By Dale Ward

Russian programming sometimes incorporates drama as a way of making clear Biblical truth. The following script, written by Dale Ward, was written to emphasize the promise that God is ultimately faithful and is the author of mercy as well as justice. Eve embodies not only everyone who fails by yielding to temptation, and therefore suffers, but also one who endures and whose faithfulness is crowned with God’s mercy.


NARRATOR: He is the guide through the text; the listener’s friend who constantly points to the source of the story by saying, “And the Bible says...”

GOD: Yes, this is the Creator who must be just. But this is not the God of thunder and retribution. This is the Father who walks and talks with Adam and Eve in the Garden of Eden. This is the God who cursed the serpent [Genesis 3:14] and protected even Cain, the first murderer, from revenge. [Genesis 4:15]

ADAM: Weaker of will but in the script he grows in strength and compassion, especially toward Eve. The quarreling of every husband and wife is part of the script, but Adam still loves and needs the wife that God gave him.

EVE: Strong of voice and will. Just as passionate in expressing her remorse for sin as well as her confusion in weighing the actions of God. Like so many women of Russia and the rest of world, this Eve not only expresses her pain eloquently, but also her enduring faith in God. This is the “mother of all living” that God restores to her proper place as she confirms in the ending of the script, all of which is just an echo of the biblical text. {Genesis 4: 25]


NARRATOR: In the beginning the Bible states concisely in plain words that God made the world, the sun, moon and stars...every growing thing and all animals. God also created Eden—a perfect garden for Adam and Eve, the first man and woman. They were to tend and keep the garden. They were the only beings made in the image of God; free of sin, naked, yet not ashamed. God encouraged them to eat from the tree of life, which would grant them eternal life. The Lord had but one law, one commandment.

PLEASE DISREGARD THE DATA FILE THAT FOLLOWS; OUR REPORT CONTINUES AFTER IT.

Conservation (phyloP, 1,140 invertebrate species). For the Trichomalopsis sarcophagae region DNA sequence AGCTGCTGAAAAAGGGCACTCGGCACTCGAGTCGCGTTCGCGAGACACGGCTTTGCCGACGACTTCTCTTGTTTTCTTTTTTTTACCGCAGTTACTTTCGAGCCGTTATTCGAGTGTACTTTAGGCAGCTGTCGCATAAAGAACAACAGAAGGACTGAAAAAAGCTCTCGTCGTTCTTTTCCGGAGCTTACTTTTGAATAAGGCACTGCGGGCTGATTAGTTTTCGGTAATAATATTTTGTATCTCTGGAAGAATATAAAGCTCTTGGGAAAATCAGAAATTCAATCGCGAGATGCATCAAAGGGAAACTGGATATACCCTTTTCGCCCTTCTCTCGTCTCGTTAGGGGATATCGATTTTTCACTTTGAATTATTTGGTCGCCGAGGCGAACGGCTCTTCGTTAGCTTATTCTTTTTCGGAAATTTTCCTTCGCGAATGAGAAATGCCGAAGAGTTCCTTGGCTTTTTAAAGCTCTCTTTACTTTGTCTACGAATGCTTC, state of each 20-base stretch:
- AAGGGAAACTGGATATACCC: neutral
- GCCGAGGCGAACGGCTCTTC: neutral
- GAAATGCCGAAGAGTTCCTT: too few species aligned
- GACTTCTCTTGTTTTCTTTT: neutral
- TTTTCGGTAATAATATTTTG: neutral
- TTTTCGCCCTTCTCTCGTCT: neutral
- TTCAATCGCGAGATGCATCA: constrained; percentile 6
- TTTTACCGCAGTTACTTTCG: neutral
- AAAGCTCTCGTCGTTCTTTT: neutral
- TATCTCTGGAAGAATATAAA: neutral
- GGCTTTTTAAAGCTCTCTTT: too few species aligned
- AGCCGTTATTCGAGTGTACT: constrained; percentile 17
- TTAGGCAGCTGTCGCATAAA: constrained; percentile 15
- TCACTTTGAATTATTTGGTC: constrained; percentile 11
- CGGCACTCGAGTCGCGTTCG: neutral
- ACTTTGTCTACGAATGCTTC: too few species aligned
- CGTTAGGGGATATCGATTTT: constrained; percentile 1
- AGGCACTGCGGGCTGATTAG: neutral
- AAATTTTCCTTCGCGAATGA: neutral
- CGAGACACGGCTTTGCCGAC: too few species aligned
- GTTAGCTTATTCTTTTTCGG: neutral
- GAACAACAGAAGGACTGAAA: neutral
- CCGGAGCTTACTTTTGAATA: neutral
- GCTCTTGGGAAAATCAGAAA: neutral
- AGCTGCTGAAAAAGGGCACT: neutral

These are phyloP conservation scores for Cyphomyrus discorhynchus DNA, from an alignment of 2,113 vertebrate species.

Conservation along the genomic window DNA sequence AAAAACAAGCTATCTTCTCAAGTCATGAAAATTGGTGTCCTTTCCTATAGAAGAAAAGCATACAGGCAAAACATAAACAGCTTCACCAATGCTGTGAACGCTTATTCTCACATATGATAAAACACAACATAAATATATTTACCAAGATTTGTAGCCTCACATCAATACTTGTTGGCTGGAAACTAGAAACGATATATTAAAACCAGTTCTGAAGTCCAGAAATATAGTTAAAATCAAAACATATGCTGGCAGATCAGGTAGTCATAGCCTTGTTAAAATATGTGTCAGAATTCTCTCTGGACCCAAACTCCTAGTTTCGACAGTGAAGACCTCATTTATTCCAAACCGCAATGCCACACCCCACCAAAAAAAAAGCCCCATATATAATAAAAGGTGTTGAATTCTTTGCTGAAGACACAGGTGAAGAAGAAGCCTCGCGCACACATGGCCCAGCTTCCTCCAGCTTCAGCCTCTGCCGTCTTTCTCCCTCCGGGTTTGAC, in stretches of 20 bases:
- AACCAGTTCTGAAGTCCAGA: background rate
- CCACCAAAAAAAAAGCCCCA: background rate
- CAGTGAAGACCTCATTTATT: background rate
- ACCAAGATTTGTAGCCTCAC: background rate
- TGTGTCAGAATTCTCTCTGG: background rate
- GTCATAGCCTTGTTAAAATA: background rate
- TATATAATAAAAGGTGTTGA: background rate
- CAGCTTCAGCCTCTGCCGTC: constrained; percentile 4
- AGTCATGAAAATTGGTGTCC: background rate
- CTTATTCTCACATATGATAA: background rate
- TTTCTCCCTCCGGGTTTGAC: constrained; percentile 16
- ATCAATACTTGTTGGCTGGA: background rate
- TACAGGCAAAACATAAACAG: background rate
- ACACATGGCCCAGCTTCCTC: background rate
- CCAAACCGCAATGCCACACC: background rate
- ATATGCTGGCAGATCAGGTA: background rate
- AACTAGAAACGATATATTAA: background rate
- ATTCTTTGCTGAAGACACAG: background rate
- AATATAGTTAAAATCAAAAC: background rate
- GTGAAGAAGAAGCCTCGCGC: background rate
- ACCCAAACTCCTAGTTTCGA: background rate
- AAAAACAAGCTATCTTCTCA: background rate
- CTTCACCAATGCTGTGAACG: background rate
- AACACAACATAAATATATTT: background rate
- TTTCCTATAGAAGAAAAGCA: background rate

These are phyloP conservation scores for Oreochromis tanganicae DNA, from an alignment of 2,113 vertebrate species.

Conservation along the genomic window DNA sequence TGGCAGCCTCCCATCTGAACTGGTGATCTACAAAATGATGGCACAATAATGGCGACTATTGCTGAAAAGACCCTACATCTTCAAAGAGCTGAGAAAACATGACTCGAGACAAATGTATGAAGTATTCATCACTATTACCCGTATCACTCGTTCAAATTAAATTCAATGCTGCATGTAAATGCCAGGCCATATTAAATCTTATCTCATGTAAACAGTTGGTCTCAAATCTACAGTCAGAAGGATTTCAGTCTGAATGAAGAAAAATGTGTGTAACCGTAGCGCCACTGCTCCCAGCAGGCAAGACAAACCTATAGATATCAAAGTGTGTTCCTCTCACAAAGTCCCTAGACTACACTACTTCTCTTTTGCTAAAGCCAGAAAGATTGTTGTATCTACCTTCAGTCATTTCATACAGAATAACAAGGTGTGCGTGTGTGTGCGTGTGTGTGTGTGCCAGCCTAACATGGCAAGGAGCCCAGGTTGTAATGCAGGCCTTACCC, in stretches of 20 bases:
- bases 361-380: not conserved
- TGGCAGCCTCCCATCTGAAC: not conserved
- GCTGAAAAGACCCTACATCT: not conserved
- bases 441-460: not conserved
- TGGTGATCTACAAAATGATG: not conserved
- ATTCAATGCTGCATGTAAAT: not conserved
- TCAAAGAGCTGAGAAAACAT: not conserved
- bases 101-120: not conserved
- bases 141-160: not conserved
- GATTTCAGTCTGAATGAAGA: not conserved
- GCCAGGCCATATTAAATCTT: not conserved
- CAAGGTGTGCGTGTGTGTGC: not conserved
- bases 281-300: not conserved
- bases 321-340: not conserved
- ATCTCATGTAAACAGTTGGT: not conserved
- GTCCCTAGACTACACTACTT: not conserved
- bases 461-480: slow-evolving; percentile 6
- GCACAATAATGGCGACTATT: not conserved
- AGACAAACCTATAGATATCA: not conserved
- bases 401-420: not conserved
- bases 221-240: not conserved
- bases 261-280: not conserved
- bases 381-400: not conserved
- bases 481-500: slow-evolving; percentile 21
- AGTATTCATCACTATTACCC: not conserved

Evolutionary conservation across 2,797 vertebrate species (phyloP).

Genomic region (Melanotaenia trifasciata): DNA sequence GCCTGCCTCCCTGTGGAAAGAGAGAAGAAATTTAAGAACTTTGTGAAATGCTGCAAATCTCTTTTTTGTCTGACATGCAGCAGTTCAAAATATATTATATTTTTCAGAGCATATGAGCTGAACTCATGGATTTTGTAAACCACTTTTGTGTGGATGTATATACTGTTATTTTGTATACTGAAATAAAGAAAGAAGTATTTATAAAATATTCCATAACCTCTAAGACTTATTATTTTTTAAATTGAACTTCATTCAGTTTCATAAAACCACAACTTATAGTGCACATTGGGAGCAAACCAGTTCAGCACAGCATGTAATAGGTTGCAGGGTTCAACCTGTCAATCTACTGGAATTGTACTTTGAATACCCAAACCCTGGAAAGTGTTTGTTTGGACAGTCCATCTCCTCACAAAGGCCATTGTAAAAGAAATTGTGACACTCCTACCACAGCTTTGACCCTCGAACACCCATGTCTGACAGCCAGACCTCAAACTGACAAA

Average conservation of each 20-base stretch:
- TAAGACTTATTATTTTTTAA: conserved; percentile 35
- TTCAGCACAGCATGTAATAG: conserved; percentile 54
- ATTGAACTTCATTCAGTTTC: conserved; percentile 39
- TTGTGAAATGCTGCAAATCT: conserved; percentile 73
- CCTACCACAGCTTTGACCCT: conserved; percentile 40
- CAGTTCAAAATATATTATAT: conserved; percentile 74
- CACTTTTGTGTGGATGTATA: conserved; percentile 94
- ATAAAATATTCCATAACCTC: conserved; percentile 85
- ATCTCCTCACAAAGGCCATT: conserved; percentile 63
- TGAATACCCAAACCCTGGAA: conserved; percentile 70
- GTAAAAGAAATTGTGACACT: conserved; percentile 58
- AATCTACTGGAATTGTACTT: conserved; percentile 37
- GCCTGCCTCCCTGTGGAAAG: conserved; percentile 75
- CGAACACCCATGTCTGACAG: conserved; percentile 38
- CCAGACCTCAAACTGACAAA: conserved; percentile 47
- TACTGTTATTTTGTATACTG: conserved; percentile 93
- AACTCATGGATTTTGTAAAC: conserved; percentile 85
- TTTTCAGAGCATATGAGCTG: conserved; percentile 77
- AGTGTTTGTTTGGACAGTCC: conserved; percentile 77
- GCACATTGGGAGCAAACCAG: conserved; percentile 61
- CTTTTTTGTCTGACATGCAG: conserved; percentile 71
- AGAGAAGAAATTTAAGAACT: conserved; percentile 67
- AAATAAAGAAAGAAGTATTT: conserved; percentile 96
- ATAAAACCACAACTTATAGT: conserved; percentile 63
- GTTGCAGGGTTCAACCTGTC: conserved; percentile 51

GOD: “Of every tree of the garden you may freely eat; but of the tree of knowledge of good and evil you shall not eat, for in the day that you eat of it you shall surely die.” [Genesis 2:16-17] NARRATOR: Satan in the form of the cunning serpent tempted Adam and Eve in the Garden of Eden. They both ate from the tree of knowledge. The Bible says, “Then the eyes of both of them were opened, and they knew that they were naked...and they heard the sound of the Lord God walking in the garden in the cool of the day, and Adam and his wife hid themselves from the presence of the Lord God among the trees of the garden.” [Genesis 3:7a; 8]

ADAM: God knows where we are.

EVE: I don’t want him to see me.

ADAM: Because of that wicked serpent, we will no longer be able to live in the garden. How could you fall for a trick so easily? EVE: I feel so ashamed! Please do not add to the pain my sin has caused. And you are not without guilt, are you!?

ADAM: What will happen to us now?

EVE: I don’t know. It is hard to believe that only moments ago, we were living in paradise without a single worry. Now this world feels like an evil, lonely place.

ADAM: I am afraid of seeing Him face-to-face.

EVE: He will see that we know good and evil.

ADAM: How foolish we were. I am angry that God made it so easy for us to sin. Of all the trees in this perfect garden, why was it the forbidden fruit that looked so irresistible?

EVE: This knowledge is a feeling I would rather not have. I was so much happier when I didn’t know shame, guilt, and regret.

GOD: Why would you hide? “Who told you that you were naked? Have you eaten from the tree of which I commanded you that you should not eat?”

NARRATOR: And the Bible says, “God drove man out; and at the east of Eden He stationed the cherubim and the flaming sword which turned every direction to guard the way to the tree of life.” [Genesis 3:24] God’s warnings of other consequences of sin also came to pass.

GOD: “Cursed is the ground because of you; in toil you shall eat of it all the days of your life....By the sweat of your face you shall eat bread till you return to the ground...” [Genesis 3:17b, 19a] EVE: The earth looks so hard. It is cracked by the sun, without luscious green grass or blooming flowers.